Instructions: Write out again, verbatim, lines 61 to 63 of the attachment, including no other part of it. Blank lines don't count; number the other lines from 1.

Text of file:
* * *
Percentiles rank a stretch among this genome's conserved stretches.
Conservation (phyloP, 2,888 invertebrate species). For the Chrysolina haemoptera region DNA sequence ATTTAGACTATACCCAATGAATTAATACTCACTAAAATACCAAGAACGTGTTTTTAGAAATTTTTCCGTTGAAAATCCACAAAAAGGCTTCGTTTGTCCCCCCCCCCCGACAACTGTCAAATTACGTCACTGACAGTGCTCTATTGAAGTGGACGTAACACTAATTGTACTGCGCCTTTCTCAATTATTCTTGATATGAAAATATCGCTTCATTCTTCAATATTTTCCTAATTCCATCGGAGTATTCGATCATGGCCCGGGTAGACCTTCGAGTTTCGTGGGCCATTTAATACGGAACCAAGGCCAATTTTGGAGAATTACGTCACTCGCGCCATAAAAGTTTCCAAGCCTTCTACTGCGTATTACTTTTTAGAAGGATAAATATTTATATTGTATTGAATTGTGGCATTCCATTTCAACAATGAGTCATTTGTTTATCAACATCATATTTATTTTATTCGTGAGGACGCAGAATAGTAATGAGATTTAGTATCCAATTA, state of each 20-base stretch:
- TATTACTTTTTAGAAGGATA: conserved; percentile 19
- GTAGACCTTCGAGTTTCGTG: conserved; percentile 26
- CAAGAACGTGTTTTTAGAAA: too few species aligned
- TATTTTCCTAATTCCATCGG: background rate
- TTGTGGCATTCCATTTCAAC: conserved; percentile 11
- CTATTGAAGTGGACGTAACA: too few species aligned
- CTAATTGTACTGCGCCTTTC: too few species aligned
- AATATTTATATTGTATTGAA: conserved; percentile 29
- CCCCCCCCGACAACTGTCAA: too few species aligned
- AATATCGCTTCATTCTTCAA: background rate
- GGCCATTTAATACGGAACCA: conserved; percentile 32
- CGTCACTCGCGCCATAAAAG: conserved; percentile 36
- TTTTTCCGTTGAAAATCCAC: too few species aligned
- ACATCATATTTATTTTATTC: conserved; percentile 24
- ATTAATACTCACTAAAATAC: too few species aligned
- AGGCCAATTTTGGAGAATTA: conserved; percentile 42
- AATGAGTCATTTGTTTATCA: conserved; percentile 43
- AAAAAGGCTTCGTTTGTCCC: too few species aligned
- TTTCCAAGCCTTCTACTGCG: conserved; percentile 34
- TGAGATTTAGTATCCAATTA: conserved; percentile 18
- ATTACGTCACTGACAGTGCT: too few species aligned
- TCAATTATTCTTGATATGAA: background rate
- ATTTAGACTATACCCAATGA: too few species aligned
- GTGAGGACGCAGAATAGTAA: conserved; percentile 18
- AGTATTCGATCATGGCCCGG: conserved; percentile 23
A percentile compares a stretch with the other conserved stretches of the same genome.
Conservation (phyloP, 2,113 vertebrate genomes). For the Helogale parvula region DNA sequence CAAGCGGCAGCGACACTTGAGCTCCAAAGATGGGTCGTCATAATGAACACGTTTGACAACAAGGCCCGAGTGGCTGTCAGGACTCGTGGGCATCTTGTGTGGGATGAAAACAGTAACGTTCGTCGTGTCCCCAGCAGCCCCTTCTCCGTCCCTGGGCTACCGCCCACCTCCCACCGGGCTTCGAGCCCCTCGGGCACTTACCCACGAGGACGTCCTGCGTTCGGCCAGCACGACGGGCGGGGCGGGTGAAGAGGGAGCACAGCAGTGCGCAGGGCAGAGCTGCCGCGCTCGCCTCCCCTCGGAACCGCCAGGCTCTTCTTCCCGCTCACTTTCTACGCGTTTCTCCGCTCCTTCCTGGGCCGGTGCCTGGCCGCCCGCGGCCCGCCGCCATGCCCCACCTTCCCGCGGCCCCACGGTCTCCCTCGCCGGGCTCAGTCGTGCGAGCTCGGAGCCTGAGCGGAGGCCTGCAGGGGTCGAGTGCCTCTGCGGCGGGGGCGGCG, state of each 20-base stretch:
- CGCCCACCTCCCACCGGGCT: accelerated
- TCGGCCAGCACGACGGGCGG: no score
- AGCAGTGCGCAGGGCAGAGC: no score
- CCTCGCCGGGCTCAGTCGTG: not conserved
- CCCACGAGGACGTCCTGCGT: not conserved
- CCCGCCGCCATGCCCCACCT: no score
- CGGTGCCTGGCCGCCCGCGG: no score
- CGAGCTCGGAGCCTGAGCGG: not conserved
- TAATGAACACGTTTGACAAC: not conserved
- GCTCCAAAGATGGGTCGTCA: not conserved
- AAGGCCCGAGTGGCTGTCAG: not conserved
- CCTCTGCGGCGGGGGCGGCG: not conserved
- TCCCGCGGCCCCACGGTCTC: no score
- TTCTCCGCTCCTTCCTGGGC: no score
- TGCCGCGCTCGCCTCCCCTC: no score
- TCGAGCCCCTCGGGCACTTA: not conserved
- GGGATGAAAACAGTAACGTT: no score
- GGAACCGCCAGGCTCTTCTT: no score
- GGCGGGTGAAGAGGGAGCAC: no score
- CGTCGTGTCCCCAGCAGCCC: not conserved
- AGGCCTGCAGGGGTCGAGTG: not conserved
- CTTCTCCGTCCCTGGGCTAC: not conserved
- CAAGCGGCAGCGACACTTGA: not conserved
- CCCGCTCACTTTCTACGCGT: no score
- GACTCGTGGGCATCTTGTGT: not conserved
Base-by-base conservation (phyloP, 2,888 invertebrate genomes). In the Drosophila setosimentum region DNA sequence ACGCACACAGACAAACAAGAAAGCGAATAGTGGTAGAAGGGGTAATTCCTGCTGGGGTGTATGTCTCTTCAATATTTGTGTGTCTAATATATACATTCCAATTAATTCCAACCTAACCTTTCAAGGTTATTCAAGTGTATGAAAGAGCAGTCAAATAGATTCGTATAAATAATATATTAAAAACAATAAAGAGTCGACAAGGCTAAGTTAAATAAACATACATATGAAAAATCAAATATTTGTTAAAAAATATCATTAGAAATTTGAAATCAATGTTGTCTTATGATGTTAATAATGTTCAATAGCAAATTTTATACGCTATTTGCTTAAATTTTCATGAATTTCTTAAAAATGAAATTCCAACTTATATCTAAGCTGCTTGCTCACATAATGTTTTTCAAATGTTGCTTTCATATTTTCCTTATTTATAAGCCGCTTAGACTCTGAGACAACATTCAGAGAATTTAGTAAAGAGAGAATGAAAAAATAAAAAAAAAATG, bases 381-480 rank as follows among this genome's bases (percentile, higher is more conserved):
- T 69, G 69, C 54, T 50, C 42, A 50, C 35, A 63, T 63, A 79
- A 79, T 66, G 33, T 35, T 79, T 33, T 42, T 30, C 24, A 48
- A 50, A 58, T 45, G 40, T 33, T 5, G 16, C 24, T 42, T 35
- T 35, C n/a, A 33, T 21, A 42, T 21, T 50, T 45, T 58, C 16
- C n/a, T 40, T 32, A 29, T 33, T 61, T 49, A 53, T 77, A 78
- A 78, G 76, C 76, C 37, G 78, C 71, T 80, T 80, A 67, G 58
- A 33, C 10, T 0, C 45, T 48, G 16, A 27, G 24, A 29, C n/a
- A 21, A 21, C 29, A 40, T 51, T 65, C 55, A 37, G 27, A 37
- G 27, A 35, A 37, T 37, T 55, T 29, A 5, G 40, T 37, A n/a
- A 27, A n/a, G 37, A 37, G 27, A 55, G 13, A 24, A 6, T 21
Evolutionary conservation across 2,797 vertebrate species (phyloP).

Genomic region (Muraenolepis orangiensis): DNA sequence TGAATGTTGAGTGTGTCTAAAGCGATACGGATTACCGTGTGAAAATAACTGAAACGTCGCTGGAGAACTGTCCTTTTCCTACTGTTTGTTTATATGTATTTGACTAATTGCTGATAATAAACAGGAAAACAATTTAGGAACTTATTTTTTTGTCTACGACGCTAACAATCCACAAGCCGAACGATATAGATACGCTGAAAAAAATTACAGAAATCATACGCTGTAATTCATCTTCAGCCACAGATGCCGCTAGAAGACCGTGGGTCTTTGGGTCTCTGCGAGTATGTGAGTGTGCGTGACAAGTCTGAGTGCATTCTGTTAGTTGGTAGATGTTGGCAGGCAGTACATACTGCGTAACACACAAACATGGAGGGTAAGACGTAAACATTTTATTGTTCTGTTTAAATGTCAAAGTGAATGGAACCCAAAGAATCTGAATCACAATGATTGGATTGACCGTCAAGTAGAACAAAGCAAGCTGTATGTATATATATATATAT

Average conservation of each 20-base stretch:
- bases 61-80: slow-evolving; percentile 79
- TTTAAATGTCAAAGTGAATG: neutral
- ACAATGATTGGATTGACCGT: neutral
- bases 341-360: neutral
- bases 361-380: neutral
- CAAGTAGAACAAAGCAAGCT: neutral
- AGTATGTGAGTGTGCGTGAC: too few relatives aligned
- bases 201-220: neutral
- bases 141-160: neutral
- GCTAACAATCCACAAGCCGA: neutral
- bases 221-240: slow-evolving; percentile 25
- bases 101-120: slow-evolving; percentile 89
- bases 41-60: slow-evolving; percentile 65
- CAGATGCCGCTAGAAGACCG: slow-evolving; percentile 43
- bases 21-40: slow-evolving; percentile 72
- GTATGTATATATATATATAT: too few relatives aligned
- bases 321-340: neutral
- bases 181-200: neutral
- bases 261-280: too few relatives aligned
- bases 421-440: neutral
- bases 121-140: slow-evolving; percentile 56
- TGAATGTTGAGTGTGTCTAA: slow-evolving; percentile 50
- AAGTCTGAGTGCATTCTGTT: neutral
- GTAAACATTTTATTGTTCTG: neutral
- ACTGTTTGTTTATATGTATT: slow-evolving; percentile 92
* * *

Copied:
- A 78, G 76, C 76, C 37, G 78, C 71, T 80, T 80, A 67, G 58
- A 33, C 10, T 0, C 45, T 48, G 16, A 27, G 24, A 29, C n/a
- A 21, A 21, C 29, A 40, T 51, T 65, C 55, A 37, G 27, A 37